Jeff Jarvis of Buzzmachine says “there’s something very wrong with your life when you start looking on Saturday as blog catch-up day.”
Sunday isn’t much better, I guess. But following a manic couple of days, here are some quick links to things I have somehow managed to find the time to find interesting over the last two days:
- Presenting a list of WMDs that terrorists might want to obtain, the head of the Bundesnachrichtendienst (BND), Germany’s international intelligency agency, says he doesn’t think al-Qaeda has managed to obtain nuclear weapons, but that he his concerned about radiological weapons.
- The Periscope notes a provocative New Statesman article that says organisations in both Saudi Arabia and the United States are exporting fundamentalism.
- Tony Blair should be more careful about where he sticks his fingers — especially when photographers are present.
- Matthew Yglesias has discovered that he would be a Labour supporter in the British election, largely because of Iraq. British readers will find the comments section on this post interesting as an example of how the American centre-left is discussing the British election.
- Speaking of American perceptions of the election, be sure to check out the Christian Science Monitor’s take on MG Rover and the election.
Looking at the looming referendum in France, the Monitor also has a pro-adoption editorial on the European Constitution:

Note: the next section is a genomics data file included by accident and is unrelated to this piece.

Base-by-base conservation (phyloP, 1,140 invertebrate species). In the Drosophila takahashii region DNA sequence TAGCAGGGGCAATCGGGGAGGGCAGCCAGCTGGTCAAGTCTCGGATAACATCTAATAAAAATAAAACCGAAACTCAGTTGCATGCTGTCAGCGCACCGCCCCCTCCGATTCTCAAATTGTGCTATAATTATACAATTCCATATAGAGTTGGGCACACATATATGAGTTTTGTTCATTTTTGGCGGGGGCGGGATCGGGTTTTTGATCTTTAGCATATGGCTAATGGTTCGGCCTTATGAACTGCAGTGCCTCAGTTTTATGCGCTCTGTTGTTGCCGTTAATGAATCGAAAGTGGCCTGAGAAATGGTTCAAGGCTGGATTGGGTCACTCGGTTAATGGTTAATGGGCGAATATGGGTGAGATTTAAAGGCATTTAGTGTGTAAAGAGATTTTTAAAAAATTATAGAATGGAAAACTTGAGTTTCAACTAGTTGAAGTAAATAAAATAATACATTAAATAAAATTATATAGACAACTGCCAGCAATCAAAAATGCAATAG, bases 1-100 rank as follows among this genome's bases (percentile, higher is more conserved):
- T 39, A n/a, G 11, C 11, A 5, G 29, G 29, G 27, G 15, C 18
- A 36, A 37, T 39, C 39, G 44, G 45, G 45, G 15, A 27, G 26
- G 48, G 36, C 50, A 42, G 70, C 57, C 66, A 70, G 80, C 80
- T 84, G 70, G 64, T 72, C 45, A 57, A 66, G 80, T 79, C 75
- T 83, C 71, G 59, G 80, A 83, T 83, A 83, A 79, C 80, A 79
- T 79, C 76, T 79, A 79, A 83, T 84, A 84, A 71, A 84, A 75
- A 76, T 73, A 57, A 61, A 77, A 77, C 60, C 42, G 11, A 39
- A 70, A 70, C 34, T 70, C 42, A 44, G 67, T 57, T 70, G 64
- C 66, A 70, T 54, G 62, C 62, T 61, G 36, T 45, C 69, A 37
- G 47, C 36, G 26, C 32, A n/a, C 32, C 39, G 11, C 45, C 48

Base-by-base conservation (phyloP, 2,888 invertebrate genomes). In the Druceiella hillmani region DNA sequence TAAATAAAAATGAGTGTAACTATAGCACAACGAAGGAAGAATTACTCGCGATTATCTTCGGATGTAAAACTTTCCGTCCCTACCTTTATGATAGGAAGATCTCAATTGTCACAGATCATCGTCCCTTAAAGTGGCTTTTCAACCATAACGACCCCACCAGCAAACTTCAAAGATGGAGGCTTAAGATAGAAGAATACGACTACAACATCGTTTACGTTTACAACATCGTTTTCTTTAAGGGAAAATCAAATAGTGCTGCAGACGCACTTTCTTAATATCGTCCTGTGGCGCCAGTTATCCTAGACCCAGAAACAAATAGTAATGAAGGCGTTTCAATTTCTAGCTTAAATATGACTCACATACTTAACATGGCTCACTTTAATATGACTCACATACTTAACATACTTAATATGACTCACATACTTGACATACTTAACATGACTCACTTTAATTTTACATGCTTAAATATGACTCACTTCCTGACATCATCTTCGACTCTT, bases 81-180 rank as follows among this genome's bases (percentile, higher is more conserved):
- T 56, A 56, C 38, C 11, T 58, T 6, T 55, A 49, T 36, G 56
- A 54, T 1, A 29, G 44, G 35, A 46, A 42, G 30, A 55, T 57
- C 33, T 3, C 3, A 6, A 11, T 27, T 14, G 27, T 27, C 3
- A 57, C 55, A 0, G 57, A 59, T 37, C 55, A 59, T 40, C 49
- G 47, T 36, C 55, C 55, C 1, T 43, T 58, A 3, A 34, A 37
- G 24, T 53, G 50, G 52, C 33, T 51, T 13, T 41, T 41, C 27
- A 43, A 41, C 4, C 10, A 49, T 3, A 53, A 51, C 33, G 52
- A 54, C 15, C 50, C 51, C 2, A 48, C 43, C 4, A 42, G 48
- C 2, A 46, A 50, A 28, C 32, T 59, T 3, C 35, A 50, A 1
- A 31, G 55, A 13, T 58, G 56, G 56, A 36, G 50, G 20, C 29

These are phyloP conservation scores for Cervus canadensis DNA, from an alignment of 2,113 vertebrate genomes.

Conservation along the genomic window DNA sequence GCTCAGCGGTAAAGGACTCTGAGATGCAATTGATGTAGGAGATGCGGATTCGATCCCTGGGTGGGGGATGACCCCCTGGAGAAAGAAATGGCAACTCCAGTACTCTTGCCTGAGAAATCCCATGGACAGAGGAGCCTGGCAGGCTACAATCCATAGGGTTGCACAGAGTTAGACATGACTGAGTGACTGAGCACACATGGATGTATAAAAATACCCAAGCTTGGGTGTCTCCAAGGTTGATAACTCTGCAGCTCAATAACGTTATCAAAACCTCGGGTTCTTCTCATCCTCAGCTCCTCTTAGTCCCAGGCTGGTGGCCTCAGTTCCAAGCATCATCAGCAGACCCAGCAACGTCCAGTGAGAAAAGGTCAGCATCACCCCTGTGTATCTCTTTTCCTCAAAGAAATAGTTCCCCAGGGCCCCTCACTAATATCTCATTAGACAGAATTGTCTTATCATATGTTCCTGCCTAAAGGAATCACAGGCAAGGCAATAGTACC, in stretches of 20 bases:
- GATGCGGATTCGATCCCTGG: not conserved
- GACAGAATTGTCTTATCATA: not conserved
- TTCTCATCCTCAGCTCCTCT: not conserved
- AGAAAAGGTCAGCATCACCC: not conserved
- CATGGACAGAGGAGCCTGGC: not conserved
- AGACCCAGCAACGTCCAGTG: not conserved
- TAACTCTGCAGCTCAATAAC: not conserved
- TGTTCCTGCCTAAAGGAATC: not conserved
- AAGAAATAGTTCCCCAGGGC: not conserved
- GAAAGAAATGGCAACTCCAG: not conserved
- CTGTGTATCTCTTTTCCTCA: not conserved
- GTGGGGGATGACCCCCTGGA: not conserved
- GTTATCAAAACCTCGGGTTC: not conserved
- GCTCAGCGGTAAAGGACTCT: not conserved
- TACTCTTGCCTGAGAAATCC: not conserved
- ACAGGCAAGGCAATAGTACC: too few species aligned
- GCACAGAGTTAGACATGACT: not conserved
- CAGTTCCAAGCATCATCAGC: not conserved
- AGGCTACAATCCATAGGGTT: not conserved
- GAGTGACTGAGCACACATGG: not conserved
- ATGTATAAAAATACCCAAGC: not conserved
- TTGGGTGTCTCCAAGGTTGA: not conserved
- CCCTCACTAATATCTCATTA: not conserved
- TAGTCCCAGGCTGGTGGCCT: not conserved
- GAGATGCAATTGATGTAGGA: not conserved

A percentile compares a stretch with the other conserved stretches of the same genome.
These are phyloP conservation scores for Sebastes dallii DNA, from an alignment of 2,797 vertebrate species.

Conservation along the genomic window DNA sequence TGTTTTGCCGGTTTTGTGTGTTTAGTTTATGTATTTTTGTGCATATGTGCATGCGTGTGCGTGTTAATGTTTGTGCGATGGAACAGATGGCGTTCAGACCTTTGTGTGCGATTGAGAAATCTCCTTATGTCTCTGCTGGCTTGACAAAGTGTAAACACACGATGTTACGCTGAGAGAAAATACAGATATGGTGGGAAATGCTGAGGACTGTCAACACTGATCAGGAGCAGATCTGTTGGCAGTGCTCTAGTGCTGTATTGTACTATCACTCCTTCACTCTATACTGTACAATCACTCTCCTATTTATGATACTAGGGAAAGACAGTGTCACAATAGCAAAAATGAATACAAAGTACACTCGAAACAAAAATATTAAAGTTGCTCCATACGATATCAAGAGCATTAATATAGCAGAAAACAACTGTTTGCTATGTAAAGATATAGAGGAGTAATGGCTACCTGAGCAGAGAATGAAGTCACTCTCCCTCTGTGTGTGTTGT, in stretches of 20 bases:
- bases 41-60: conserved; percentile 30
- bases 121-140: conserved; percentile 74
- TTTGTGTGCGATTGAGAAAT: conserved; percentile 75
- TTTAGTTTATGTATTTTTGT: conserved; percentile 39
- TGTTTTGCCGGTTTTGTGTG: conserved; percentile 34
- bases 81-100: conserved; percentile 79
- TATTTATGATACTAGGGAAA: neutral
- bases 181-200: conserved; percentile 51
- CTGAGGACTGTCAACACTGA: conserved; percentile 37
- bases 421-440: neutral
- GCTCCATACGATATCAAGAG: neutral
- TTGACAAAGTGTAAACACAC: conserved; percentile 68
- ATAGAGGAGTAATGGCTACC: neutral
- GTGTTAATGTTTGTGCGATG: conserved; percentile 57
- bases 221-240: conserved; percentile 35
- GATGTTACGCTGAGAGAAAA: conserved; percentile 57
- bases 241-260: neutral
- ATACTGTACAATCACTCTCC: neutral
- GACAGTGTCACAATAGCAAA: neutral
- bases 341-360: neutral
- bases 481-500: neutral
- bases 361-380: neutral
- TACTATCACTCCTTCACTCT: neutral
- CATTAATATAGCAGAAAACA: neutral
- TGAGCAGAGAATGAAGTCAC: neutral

> … one overarching appeal should be made: The EU and its precursors have successfully overcome the aggressive nationalism that caused so much suffering in the past century. Overall, the EU has proven such a success that other countries are clamoring to join. The constitution — no, let’s say the “simplifying treaty” — is the next logical step in this historic experiment.
- Timothy Garton Ash and Timothy Snyder have a lengthy piece about Ukraine’s Orange Revolution in the New York Review of Books.
- Dan Gillmor has an important post linking to various thoughts on the changing economics of journalism.
- Via Gillmor, I also came across a topical article by Chris Daly, a journalism professor at Boston University, entitled “Are Bloggers Journalists? Let’s ask Thomas Jefferson”.
- Major sporting events are bad for the environment, reports the New Scientist. Researchers have found that the 2004 FA Cup final at Cardiff’s Millennium Stadium had an ecological footprint of 3,051 hectares.
- And oh yes: John Foster is the first baseball player to have played in both Britain’s top domestic baseball competition and Major Leagues. While he was a college player in 1997, he spent a summer with my club, the Brighton Buccaneers, before going back to the States and becoming a professional. Following a serious injury last year, he’s just been promoted back to the Major Leagues by the Atlanta Braves.